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Facing the Challenge of DemocracyExplorations in the Analysis of Public Opinion and Political Participation$
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Paul M. Sniderman and Benjamin Highton

Print publication date: 2011

Print ISBN-13: 9780691151106

Published to Princeton Scholarship Online: October 2017

DOI: 10.23943/princeton/9780691151106.001.0001

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PRINTED FROM PRINCETON SCHOLARSHIP ONLINE (www.princeton.universitypressscholarship.com). (c) Copyright Princeton University Press, 2021. All Rights Reserved. An individual user may print out a PDF of a single chapter of a monograph in PRSO for personal use.date: 02 August 2021

Who Governs if Everyone Votes?

Who Governs if Everyone Votes?

Chapter:
(p.292) XII Who Governs if Everyone Votes?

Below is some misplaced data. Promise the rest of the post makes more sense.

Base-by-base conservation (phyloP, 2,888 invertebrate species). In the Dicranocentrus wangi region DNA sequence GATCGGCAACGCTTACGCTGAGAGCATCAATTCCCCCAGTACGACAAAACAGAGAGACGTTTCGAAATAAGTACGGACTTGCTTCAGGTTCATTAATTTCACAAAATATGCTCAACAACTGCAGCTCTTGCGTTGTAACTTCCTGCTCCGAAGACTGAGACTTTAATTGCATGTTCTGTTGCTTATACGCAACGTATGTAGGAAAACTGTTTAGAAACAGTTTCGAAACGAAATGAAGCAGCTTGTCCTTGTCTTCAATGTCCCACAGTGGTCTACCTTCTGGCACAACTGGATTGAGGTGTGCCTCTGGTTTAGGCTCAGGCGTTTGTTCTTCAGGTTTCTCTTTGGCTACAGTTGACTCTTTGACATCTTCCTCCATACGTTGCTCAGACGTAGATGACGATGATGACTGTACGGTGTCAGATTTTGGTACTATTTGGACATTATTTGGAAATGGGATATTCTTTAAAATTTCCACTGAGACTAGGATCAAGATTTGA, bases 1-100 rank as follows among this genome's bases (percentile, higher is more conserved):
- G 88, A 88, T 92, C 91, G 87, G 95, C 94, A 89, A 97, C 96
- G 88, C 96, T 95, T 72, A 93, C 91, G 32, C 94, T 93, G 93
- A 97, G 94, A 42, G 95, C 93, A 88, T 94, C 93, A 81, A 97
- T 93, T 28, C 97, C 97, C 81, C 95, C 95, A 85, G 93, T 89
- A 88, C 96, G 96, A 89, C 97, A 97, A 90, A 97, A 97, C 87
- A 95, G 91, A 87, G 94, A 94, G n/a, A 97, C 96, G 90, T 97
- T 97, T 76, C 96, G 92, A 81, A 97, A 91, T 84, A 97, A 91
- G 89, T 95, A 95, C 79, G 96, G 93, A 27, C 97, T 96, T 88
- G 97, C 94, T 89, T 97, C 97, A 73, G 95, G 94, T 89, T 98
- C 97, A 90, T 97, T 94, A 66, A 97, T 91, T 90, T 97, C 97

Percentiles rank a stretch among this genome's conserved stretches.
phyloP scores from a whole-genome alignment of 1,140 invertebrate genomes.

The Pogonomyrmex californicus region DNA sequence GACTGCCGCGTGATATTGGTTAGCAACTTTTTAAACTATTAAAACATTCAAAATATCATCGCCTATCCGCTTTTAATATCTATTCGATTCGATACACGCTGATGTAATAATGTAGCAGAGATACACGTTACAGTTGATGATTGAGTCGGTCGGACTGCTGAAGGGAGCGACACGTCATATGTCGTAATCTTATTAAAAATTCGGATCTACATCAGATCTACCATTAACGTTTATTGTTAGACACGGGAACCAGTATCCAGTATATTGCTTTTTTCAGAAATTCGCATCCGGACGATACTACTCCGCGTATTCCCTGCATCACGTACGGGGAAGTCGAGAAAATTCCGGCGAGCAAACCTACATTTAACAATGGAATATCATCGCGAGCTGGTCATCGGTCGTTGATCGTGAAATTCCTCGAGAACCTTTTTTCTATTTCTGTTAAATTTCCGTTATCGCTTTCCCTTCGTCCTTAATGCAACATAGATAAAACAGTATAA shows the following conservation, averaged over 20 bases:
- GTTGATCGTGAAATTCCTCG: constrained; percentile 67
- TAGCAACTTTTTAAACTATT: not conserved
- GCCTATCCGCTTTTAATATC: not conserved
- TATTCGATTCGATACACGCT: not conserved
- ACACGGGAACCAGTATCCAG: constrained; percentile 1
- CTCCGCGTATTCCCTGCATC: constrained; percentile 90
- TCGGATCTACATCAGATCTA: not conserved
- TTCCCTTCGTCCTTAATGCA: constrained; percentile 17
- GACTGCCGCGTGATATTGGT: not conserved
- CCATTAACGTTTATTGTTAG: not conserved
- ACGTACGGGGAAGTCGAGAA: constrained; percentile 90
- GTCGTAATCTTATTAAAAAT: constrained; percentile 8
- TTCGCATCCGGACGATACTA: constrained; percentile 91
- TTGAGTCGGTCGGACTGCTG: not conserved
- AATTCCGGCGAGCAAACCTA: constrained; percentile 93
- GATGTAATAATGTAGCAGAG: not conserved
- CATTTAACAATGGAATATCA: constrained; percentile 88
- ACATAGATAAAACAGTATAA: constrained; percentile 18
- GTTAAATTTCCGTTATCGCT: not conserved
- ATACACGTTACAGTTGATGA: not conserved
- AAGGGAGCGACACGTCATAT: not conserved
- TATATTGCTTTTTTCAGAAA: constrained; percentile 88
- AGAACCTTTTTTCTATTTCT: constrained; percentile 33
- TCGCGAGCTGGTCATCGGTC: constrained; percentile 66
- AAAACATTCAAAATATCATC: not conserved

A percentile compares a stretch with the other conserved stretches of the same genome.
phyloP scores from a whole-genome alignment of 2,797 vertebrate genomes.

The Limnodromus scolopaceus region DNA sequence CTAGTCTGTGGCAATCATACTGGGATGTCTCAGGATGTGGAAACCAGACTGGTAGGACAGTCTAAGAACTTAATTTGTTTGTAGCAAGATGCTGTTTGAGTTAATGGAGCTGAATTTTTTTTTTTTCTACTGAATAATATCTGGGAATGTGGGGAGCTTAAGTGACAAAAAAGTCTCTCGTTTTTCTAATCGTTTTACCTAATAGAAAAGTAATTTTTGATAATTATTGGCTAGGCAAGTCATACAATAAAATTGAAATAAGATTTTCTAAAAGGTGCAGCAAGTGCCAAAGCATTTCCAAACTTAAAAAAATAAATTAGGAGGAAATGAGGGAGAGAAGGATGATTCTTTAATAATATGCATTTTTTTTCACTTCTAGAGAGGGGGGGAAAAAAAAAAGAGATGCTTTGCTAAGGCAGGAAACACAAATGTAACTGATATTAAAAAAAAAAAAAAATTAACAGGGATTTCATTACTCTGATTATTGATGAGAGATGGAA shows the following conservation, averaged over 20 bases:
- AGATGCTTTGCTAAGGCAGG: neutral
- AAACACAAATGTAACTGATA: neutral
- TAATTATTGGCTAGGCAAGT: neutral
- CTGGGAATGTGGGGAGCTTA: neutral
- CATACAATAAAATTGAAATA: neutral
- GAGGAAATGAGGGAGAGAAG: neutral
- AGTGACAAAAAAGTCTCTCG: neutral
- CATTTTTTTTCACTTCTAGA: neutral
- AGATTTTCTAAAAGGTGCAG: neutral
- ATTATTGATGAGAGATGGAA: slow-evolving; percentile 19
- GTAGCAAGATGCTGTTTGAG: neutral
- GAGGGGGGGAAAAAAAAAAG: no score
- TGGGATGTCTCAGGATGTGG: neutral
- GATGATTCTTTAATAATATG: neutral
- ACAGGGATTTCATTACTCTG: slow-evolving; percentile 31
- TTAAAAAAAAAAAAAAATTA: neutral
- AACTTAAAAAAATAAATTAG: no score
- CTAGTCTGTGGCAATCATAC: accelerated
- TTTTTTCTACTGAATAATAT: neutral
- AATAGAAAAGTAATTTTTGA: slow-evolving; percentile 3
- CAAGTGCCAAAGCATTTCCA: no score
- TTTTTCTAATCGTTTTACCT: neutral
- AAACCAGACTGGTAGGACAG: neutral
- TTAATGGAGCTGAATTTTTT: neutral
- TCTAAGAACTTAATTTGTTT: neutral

Source:
Facing the Challenge of Democracy
Author(s):

John Sides

Eric Schickler

Jack Citrin

Publisher:
Princeton University Press
DOI:10.23943/princeton/9780691151106.003.0013

This chapter addresses three main questions. First, the chapter considers what the partisan differential is between voters and nonvoters. It then asks which election outcomes would have changed party hands under universal turnout. This issue, of course, directly addresses the substantive political implications of any partisan bias in turnout. Finally, the chapter considers what factors could lead some states and elections to have a larger partisan differential—that is, a greater gap in the electoral preferences of voters and nonvoters. This chapter finds that, on average, nonvoters were slightly more Democratic than voters in each of these elections. However, the magnitude of the partisan differential varies across states and time.

Keywords:   partisan differential, voters, nonvoters, election outcomes, universal turnout, partisan bias, electoral preferences

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